Positive memories can help fight depression

Positive memories can help fight depression

Remembering pleasant moments in our lives promotes our well-being. However, the role of positive memories could be much more powerful than we imagine. In addition to promoting the regulation of emotions, these memories have a positive effect on depression due to stress.

A group of scientists conducted an experiment on this subject with laboratory mice. It was then announced that Artificial reactivation of stored memories during a positive experience can suppress the effects of stress depression. deepen.

"The research shows how positive and negative memories interact on disorders of moral state and provide a specific brain circuit for future clinical interventions."

Positive memories artificially induced

The work that demonstrated the relationship between positive memories and depression, published in the journal Nature, was conducted by scientists at the RIKEN-MIT Center for Neural Circuit Genetics, in collaboration with the RIKEN Brain Science Institute in Japan and the Massachusetts Institute of Technology (MIT).

The research was conducted in the laboratory of Susumu Tonegawa, director of RIKEN Brain Science Institute Susumu Tonegawa and professor at MIT, who in 1987 received a Nobel Prize for the discovery of antibody diversity. The study addressed the following question: Can a positive memory crush a negative memory?

To answer the question, we used genetic engineering. This technique was used to create mice in which the memory cells of a brain's convolution, called the dentate gyrus, could be identified in parallel with the creation of memories and reactivated later thanks to an optical fiber emitting a blue light implanted in the brain. the same place. The research team was then able to activate memory cells created in previous experiments.

To test the system, Male mice were exposed to a positive experiment (exposure of a female mouse) and a memory of this experiment was then created.. Then, the mice were exposed to a stressful experience that plunged them into a state similar to depression. In addition, while the mice were depressed, lights were used to stimulate the dentate gyrus of some of them and thus reactivate the cells of the positive experience.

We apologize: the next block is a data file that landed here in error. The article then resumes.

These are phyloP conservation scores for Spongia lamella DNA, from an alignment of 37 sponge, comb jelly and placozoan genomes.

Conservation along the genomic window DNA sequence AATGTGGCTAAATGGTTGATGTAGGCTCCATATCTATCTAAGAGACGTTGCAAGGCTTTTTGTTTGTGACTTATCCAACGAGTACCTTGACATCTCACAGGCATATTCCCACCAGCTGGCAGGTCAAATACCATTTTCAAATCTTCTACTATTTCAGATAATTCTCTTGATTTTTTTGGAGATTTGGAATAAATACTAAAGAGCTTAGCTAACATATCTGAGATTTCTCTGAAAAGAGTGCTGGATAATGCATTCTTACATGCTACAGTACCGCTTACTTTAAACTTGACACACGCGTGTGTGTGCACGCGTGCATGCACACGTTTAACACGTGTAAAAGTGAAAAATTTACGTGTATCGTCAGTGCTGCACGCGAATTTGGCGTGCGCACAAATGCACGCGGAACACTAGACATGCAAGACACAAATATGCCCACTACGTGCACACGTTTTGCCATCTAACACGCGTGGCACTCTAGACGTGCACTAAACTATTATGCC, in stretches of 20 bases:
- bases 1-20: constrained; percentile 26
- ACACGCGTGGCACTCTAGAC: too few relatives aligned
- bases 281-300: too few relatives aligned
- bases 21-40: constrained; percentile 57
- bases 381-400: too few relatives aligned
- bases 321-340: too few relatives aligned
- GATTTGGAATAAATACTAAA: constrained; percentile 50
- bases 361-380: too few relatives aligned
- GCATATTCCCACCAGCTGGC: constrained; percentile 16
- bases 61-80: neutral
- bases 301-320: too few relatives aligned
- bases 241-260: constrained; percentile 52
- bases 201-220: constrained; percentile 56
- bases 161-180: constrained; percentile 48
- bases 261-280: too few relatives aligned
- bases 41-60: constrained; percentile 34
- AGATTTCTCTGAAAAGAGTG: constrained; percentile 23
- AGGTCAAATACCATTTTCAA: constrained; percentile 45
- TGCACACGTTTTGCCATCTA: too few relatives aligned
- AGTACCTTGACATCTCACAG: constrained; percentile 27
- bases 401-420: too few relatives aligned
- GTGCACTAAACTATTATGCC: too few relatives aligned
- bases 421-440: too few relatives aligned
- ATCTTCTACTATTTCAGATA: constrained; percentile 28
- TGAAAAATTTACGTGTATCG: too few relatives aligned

Storing positive memories is fundamental

In a surprising way, this experiment gave rise to a significant recovery of the moral state of depressed mice that were subject to this technique. In addition, the mapping of the brain circuit of this effect revealed two other brain areas that cooperate with the dentate gyrus for the activation of positive memories: the nucleus accumbens and the baso-lateral amygdala.

On the other hand, researchers performed a chronic gyrus light therapy for more than 5 days. This allowed them to know if this type of recovery from depression was able to induce persistent changes within the brain circuits receiving no light stimulation. They discovered that light guaranteed the sustained reactivation of positive memories.

Mice receiving this therapy were resistant to the negative effects of stress depression.. This means that storing positive experiences in memory can be used to suppress or crush the negative effects of behavioral stress. This supposes a new way of conceptualizing the control of the moral state.

The results have important implications for the persistence of memories in the confrontation of moral state disorders such as depression and secondly, stress.

Although the interaction between positive and negative experiences and their corresponding memories is little known, these findings open the door to new approaches to the therapy of disorders of moral state.

The authors state thatit is too early to say that positive memories can usually crush the effects of stress depression. However, it is a possibility for research and development of treatments to fight depression.

Depression and silent suffering

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